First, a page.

The results, published in the Lancet, show that over a 14-week treatment period, 44 percent of patients taking the drug, called Epidiolex, saw a significant reduction in seizures, compared with 22 percent of the placebo group. Moreover, more of the patients who got the drug experienced a 50 percent or greater reduction in drop seizures.
Elizabeth Thiele, director of pediatric epilepsy at Massachusetts General Hospital and lead author of the study, said the results varied depending on the patient.
“For some, it does not do a whole lot. But for the people it does work in, it is priceless,” she said.
“One child who comes to mind had multiple seizures a day. She had been on every medication possible,” said Thiele, a professor of neurology at Harvard Medical School. Then the patient tried the cannabis-based treatment and has been seizure-free for almost four years. “She is now talking about college options. She would have never had that conversation before. It has been life-changing.”
Epidiolex is based on a purified cannabidiol, an oil from marijuana plants that has made headlines in recent years.
Interest in the substance, one of many components of marijuana plants, began to take off when Paige Figi, a Colorado mom, began writing about how an extract — nicknamed “Charlotte's Web” from the special strain it was taken from — had nearly stopped her daughter's seizures. Numerous families moved to the state, where marijuana is legal, to try to get the treatment, and others mobilized in their own states to try to get permission to import it.
Despite its apparent effect, Charlotte's Web has been controversial because of the lack of oversight and regulation regarding the production, sales and dosaging. The oil was produced by a small business run by brothers who are cannabis growers. Epidiolex, which is based on the same scientific theory about cannabidiol as an active ingredient but is unrelated to Charlotte's Web, is intended to be a prescription drug dispensed by doctors.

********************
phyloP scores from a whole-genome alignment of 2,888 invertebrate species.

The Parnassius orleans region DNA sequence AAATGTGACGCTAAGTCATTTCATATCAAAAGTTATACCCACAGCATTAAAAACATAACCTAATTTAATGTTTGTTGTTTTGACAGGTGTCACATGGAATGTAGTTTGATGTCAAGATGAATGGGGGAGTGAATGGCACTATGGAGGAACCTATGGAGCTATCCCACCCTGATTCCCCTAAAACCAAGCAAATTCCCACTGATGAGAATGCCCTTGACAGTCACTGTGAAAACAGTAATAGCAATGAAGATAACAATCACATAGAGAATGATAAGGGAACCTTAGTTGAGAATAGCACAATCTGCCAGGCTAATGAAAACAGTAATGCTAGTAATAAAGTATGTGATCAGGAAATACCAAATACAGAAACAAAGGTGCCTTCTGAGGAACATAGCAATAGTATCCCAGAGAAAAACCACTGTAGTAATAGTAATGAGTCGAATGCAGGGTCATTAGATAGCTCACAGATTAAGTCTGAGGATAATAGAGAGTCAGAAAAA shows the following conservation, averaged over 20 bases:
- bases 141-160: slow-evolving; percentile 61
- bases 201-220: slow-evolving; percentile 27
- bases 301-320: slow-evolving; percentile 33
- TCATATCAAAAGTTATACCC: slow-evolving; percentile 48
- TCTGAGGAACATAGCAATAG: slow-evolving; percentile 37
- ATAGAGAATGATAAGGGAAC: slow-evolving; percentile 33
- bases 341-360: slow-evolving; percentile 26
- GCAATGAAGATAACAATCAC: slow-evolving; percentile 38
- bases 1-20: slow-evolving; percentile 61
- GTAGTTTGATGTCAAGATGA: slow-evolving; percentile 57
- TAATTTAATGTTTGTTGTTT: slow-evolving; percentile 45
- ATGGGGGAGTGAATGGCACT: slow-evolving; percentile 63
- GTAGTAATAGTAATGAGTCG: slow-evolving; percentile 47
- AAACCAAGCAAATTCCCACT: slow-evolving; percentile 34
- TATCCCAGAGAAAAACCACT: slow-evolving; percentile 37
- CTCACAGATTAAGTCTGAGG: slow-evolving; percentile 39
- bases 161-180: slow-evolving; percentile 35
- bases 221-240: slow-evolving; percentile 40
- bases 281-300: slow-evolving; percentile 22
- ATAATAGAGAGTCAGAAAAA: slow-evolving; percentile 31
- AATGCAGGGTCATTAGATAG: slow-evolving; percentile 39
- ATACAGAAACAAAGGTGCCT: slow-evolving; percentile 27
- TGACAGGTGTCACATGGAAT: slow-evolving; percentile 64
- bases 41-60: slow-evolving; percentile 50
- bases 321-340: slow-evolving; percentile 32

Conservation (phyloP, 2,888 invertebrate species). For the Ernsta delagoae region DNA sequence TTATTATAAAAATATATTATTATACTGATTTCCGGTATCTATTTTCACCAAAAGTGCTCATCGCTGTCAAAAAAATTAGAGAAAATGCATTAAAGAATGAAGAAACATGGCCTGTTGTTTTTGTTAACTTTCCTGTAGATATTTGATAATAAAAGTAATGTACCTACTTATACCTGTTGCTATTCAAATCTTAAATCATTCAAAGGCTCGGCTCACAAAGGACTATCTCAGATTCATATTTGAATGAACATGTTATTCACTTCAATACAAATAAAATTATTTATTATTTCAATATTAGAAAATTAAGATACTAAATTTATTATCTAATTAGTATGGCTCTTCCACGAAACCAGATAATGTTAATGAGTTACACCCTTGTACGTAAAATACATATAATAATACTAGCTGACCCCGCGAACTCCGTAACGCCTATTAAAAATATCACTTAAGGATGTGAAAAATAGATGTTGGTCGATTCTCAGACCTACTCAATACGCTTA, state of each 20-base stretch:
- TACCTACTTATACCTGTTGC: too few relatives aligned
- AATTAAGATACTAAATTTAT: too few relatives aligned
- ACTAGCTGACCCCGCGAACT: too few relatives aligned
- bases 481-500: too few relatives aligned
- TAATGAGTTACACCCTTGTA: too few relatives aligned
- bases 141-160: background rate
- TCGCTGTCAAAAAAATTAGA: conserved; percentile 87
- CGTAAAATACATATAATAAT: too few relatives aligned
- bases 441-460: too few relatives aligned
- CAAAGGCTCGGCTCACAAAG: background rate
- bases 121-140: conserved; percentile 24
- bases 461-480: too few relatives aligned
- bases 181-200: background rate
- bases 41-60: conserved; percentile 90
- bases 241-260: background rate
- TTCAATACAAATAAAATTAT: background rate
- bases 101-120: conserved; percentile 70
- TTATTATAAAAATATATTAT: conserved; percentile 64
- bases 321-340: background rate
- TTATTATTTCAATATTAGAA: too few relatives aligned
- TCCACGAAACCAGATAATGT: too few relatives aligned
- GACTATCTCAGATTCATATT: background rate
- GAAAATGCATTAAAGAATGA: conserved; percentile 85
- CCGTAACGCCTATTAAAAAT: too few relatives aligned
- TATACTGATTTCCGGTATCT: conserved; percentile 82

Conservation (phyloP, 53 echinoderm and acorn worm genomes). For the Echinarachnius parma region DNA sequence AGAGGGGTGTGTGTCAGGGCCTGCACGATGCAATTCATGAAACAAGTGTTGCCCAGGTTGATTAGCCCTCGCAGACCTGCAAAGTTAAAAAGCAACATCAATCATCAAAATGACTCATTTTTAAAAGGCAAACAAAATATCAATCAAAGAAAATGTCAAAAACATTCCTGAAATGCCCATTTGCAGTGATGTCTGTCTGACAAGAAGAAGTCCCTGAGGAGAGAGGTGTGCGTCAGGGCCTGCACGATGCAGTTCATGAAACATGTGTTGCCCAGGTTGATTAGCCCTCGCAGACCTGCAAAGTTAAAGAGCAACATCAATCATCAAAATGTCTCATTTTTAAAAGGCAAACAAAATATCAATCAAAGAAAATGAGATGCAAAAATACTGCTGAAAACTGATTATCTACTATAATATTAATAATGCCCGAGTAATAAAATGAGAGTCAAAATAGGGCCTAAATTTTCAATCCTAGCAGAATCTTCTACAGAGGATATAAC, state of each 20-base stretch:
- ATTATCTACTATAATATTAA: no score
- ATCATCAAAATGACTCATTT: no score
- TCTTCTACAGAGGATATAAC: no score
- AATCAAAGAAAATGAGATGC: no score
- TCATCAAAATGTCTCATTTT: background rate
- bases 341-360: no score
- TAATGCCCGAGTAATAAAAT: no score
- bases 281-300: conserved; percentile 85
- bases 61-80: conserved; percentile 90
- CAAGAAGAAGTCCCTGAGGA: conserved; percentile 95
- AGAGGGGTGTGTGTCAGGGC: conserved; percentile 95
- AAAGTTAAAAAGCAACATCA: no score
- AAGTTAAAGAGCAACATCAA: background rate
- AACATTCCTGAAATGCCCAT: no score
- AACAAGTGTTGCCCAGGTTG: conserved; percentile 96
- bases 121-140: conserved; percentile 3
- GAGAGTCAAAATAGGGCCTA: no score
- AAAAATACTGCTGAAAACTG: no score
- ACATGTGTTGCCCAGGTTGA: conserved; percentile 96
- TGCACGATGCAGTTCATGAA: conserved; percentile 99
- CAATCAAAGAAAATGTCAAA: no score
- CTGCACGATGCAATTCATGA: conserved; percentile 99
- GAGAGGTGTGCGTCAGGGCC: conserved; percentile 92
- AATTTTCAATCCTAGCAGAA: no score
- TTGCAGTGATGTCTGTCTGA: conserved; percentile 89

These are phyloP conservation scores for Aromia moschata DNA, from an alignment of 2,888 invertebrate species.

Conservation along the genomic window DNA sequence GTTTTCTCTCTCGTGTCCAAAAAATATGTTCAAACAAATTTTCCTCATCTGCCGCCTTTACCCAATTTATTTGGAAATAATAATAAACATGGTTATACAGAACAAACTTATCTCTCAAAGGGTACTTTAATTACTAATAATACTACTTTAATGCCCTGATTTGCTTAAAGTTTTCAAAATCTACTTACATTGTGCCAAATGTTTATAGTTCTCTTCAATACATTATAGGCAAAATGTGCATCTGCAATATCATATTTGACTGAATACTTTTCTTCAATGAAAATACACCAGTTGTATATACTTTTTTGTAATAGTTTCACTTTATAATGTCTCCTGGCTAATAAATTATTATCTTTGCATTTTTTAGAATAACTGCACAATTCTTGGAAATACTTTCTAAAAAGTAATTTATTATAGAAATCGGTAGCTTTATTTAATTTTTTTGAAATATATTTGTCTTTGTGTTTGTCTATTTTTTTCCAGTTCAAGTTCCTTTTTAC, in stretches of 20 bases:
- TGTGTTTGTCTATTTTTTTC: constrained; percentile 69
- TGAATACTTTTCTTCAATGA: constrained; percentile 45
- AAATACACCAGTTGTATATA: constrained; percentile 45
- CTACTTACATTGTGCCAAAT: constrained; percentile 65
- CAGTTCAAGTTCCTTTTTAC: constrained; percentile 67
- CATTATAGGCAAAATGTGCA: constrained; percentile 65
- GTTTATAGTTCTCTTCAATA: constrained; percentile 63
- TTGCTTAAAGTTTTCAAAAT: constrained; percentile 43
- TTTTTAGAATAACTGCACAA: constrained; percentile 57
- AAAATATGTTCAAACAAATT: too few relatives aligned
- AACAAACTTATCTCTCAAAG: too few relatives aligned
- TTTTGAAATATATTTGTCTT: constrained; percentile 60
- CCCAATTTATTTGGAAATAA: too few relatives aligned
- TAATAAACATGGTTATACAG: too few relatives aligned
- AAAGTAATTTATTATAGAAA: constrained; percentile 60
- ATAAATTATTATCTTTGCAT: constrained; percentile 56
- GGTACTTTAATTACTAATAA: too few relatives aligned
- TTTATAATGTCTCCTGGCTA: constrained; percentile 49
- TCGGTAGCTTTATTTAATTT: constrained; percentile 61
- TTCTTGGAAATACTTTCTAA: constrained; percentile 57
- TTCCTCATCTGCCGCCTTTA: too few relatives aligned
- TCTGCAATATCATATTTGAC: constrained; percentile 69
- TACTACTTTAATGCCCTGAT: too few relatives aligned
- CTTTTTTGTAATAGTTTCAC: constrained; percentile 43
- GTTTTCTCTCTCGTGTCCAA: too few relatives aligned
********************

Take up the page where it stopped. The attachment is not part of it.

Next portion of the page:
“As a pharmaceutical product, it is the subject of rigorous and intense manufacturing controls. Patients have the reassurance that the product is what we say it is and what they think it is,” Justin Gover, GW's chief executive officer, said in an interview. He declined to discuss the pricing of the drug but said the company is already in discussions with health insurers about coverage.
A previous study, published in the New England Journal of Medicine in May, showed that Epidiolex also appears to be safe and effective in children who suffer from Dravet syndrome, a rare, severe form of epilepsy.
Epidiolex is somewhat unusual in the world of drugs under development because about 1,500 people are already taking the drug free under the FDA's “compassionate use” exception, which allows products to be used on a limited basis before they are approved.
GW Pharmaceuticals said it also has a new drug application pending before the European Medicines Agency.